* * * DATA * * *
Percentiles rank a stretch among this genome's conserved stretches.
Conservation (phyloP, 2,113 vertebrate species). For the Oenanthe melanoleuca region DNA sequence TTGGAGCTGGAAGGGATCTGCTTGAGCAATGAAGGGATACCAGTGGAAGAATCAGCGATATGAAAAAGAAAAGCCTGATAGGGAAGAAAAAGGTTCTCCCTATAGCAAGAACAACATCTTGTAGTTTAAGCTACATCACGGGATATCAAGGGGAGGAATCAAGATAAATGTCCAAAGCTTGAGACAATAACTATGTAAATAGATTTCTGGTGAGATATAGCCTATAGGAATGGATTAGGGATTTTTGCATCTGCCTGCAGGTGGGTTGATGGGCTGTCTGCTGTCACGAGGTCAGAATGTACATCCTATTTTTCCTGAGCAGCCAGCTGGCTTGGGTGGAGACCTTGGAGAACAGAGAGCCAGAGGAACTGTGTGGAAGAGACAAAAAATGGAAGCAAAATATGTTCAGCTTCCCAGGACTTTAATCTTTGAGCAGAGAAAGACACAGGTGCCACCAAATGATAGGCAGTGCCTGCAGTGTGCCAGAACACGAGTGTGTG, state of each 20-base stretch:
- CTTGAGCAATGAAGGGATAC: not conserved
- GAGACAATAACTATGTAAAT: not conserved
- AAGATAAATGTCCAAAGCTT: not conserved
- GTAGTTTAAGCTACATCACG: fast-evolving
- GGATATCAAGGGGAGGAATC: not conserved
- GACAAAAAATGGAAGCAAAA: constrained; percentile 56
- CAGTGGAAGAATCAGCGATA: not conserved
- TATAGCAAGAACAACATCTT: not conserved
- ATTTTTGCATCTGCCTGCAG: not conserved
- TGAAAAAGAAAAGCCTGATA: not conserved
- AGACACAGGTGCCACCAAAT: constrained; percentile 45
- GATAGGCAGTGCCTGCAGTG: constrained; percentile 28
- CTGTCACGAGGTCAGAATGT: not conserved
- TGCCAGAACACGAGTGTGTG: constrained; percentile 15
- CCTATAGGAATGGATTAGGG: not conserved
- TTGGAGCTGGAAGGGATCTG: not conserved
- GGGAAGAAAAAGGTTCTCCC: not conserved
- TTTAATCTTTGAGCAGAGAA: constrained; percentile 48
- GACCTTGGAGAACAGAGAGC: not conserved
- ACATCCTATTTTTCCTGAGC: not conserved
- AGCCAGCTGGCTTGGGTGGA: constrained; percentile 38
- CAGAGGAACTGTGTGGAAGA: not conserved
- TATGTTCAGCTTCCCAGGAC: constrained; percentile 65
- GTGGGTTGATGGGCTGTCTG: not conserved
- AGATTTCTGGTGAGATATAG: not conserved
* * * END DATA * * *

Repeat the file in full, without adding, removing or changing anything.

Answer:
Percentiles rank a stretch among this genome's conserved stretches.
Conservation (phyloP, 2,113 vertebrate species). For the Oenanthe melanoleuca region DNA sequence TTGGAGCTGGAAGGGATCTGCTTGAGCAATGAAGGGATACCAGTGGAAGAATCAGCGATATGAAAAAGAAAAGCCTGATAGGGAAGAAAAAGGTTCTCCCTATAGCAAGAACAACATCTTGTAGTTTAAGCTACATCACGGGATATCAAGGGGAGGAATCAAGATAAATGTCCAAAGCTTGAGACAATAACTATGTAAATAGATTTCTGGTGAGATATAGCCTATAGGAATGGATTAGGGATTTTTGCATCTGCCTGCAGGTGGGTTGATGGGCTGTCTGCTGTCACGAGGTCAGAATGTACATCCTATTTTTCCTGAGCAGCCAGCTGGCTTGGGTGGAGACCTTGGAGAACAGAGAGCCAGAGGAACTGTGTGGAAGAGACAAAAAATGGAAGCAAAATATGTTCAGCTTCCCAGGACTTTAATCTTTGAGCAGAGAAAGACACAGGTGCCACCAAATGATAGGCAGTGCCTGCAGTGTGCCAGAACACGAGTGTGTG, state of each 20-base stretch:
- CTTGAGCAATGAAGGGATAC: not conserved
- GAGACAATAACTATGTAAAT: not conserved
- AAGATAAATGTCCAAAGCTT: not conserved
- GTAGTTTAAGCTACATCACG: fast-evolving
- GGATATCAAGGGGAGGAATC: not conserved
- GACAAAAAATGGAAGCAAAA: constrained; percentile 56
- CAGTGGAAGAATCAGCGATA: not conserved
- TATAGCAAGAACAACATCTT: not conserved
- ATTTTTGCATCTGCCTGCAG: not conserved
- TGAAAAAGAAAAGCCTGATA: not conserved
- AGACACAGGTGCCACCAAAT: constrained; percentile 45
- GATAGGCAGTGCCTGCAGTG: constrained; percentile 28
- CTGTCACGAGGTCAGAATGT: not conserved
- TGCCAGAACACGAGTGTGTG: constrained; percentile 15
- CCTATAGGAATGGATTAGGG: not conserved
- TTGGAGCTGGAAGGGATCTG: not conserved
- GGGAAGAAAAAGGTTCTCCC: not conserved
- TTTAATCTTTGAGCAGAGAA: constrained; percentile 48
- GACCTTGGAGAACAGAGAGC: not conserved
- ACATCCTATTTTTCCTGAGC: not conserved
- AGCCAGCTGGCTTGGGTGGA: constrained; percentile 38
- CAGAGGAACTGTGTGGAAGA: not conserved
- TATGTTCAGCTTCCCAGGAC: constrained; percentile 65
- GTGGGTTGATGGGCTGTCTG: not conserved
- AGATTTCTGGTGAGATATAG: not conserved